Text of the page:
“‘I’m worried that the Office of Management and Budget is overriding what local, state, and national leaders have told me they most need to keep us safe,” McCaskill said. “With recent terrorist attacks in our country and throughout the globe, counterterrorism programs shouldn’t be on the chopping block.’

“The staff noted that OMB’s budget guidance does not necessarily represent the administration’s final spending plan. Agencies can appeal budget office guidance. The DHS appeal was due Dec. 1.

“Federal employees had a three-year freeze on their basic pay rates during the Obama administration. Another freeze “may present challenges for DHS components wishing to retain qualified employees. Morale and attrition within DHS have long been problems that the Department has struggled to fix,” the staff report said.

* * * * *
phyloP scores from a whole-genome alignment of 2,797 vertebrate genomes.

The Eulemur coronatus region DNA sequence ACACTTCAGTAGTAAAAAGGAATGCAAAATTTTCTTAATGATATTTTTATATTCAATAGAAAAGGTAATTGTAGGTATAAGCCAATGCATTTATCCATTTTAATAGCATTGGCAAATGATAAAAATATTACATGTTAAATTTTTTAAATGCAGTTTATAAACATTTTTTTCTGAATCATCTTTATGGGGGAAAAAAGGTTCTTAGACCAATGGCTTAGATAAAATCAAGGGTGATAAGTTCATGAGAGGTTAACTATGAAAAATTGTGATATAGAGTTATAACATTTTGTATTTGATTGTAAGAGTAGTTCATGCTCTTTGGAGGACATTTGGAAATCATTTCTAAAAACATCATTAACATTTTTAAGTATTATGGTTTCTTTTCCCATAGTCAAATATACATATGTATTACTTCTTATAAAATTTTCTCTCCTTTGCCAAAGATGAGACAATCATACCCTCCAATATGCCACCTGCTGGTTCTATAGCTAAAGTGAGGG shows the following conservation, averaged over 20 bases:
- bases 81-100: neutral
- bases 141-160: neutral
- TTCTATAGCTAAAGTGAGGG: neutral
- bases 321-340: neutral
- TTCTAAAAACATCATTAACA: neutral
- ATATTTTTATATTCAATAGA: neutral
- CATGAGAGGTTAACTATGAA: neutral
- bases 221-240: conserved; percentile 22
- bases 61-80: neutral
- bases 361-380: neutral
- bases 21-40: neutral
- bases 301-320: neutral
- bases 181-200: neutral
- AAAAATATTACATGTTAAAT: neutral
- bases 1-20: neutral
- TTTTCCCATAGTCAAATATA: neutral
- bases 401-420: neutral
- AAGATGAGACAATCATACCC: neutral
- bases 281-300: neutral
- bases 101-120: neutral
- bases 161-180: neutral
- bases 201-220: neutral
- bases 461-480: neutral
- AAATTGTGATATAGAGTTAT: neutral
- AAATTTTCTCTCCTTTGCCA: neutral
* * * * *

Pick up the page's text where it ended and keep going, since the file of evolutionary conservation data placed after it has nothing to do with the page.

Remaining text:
“’The absence of a pay increase for law enforcement personnel may not allow DHS to remain competitive with other law enforcement agencies with whom they compete for qualified applicants. This is especially true as DHS components have historically struggled to meet hiring mandates.’”

To read the original article click here .

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Martinez Pledges ‘Machinist Arsenal’ to IAM Members at Harley-Davidson

IAM International President Bob Martinez (first photo, left) and Midwest Territory General Vice President Philip J. Gruber (first photo, right) join members of IAM Local 176 at the Harley-Davidson plant in Kansas City for lunch and an open discussion about the Local’s upcoming contract negotiations.

The IAM stands ready to deploy every union resource available in order to ensure members at the former American icon Harley-Davidson get a fair and just contract, said IAM International President Bob Martinez, along with IAM Midwest Territory General Vice President Philip J. Gruber, during a recent visit with IAM Local 176 members at the Harley-Davidson plant in Kansas City.